Service charges, administrative charges, surcharges, house fees—whatever you call those charges assessed for food and beverage service in restaurants and in hotels—the rules about how they need to be disclosed to guests and how they must be allocated are propagating. More and more cities, municipalities and other local legal bodies are taking on service charges in detailed laws, and we expect more to come.
Interest in this issue at all levels of lawmaking seems to be increasing as living wage/minimum wage raise efforts become more and more popular throughout the country. Many such efforts result in laws that also affect how service charges may be collected, distributed and how they must be disclosed to consumers. In other words, the locus for relevant law in this area has shifted significantly from the state to the county or city level.
Hospitality industry stakeholders who host sites for online reviews or rely on review sites such as Yelp, Trip Advisor, Urban Spoon, or Oyster, may take comfort in the recent Ninth Circuit decision regarding the liability of the publishers of those reviews. See Kimzey v. Yelp! Inc., No. 2:13-cv-01734 (U.S.D.C. Wash. Sept. 12, 2016). But, there is an argument to be made that the protections afforded under Section 230 of the Communications Decency Act (“CDA”) may be wearing thin. As the industry looks for more ways to leverage data harvested from online reviews, it is slipping out from the protective umbrella afforded to “passive hosts” of user generated content.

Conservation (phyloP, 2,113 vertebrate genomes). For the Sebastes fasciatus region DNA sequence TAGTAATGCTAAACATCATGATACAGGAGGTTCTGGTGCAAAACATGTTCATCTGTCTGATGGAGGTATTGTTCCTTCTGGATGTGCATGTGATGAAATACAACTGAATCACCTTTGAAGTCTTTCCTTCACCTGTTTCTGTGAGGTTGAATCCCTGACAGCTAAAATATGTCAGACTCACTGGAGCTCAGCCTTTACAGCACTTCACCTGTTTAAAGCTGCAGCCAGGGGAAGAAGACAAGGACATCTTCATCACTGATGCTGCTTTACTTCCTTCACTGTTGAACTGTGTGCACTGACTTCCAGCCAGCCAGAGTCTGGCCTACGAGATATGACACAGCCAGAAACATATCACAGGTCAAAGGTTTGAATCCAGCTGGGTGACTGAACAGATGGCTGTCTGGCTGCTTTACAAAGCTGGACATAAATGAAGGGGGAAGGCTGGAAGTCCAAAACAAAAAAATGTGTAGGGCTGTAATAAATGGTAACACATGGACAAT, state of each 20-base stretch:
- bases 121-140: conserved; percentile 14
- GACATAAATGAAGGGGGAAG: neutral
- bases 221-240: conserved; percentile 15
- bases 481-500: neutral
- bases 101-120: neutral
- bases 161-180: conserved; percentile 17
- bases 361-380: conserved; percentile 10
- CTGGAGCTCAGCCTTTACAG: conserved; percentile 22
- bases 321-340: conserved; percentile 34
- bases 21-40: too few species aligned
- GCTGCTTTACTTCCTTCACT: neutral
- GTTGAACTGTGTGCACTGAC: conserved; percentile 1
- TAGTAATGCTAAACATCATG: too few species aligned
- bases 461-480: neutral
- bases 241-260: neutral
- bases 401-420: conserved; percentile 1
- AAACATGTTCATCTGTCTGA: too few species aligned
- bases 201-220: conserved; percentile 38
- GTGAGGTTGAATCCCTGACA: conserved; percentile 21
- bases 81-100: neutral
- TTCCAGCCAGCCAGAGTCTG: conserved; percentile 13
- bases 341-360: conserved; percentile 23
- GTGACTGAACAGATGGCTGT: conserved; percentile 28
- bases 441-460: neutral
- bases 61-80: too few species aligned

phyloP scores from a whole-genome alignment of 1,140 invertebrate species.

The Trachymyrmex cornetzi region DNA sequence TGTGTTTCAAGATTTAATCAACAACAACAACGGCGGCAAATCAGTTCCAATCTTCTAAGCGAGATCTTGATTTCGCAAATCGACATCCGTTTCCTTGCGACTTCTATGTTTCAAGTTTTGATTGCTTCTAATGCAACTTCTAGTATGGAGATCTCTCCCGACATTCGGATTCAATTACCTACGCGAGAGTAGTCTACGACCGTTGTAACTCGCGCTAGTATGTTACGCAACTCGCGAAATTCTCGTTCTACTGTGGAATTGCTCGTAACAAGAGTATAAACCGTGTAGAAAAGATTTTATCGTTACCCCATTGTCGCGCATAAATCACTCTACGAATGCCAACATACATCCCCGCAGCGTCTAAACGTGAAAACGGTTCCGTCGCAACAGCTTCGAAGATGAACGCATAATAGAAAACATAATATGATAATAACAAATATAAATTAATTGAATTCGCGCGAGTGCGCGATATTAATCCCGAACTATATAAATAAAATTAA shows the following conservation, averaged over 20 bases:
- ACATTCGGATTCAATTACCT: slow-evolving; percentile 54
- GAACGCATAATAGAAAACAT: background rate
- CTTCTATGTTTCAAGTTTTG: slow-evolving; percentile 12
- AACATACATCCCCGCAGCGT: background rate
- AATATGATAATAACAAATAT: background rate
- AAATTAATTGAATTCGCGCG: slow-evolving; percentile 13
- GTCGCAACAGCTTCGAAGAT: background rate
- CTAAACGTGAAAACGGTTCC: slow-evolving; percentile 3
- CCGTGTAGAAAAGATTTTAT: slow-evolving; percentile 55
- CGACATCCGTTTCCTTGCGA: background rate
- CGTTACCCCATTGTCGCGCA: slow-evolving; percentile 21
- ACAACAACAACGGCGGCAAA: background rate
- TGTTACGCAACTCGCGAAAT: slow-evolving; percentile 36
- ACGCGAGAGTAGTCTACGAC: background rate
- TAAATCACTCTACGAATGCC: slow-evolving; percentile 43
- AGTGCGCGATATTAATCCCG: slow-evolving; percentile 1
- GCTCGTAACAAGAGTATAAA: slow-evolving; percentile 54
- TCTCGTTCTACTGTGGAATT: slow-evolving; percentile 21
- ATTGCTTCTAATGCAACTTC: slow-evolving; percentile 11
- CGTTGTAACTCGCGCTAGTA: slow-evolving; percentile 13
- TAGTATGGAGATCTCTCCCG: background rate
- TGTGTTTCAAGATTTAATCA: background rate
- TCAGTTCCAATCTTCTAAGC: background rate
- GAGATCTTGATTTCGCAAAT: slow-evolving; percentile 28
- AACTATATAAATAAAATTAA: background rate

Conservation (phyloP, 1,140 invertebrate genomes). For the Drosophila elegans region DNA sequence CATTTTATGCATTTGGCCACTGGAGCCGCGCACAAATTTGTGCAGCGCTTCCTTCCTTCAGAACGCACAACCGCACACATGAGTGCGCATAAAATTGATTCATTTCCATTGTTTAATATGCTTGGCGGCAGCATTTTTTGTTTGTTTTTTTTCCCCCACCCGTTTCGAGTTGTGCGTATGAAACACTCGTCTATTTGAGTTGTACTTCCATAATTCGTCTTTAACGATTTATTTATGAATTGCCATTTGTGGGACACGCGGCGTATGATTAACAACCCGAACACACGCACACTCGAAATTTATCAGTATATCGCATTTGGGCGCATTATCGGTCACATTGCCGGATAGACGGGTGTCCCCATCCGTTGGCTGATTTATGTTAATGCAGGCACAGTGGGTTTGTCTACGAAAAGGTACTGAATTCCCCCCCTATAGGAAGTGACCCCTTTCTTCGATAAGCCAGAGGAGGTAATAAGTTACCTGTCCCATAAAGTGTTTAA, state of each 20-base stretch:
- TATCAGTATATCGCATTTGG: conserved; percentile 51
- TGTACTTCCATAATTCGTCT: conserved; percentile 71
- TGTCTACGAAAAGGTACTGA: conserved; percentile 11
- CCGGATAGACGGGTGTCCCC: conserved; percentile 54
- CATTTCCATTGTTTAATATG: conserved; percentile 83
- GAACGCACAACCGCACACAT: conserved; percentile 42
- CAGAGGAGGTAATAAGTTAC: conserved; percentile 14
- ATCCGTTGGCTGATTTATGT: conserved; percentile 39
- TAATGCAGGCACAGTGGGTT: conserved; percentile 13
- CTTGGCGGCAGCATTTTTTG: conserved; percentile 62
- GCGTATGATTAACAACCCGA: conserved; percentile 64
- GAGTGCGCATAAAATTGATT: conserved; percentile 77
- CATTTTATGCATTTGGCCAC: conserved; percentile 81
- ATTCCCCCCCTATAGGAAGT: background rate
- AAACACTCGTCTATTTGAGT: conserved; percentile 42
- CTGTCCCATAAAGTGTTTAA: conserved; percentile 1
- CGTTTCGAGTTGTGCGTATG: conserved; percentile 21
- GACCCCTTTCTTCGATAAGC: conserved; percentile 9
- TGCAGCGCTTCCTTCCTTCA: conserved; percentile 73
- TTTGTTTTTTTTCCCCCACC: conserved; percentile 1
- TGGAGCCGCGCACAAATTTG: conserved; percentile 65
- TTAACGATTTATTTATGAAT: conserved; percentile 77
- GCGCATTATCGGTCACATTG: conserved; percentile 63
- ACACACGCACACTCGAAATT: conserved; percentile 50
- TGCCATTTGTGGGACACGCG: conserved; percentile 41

About the Editor
Greg Duff founded and chairs Foster Garvey’s national Hospitality, Travel & Tourism group. His practice largely focuses on operations-oriented matters faced by hospitality industry members, including sales and marketing, distribution and e-commerce, procurement and technology. Greg also serves as counsel and legal advisor to many of the hospitality industry’s associations and trade groups, including AH&LA, HFTP and HSMAI.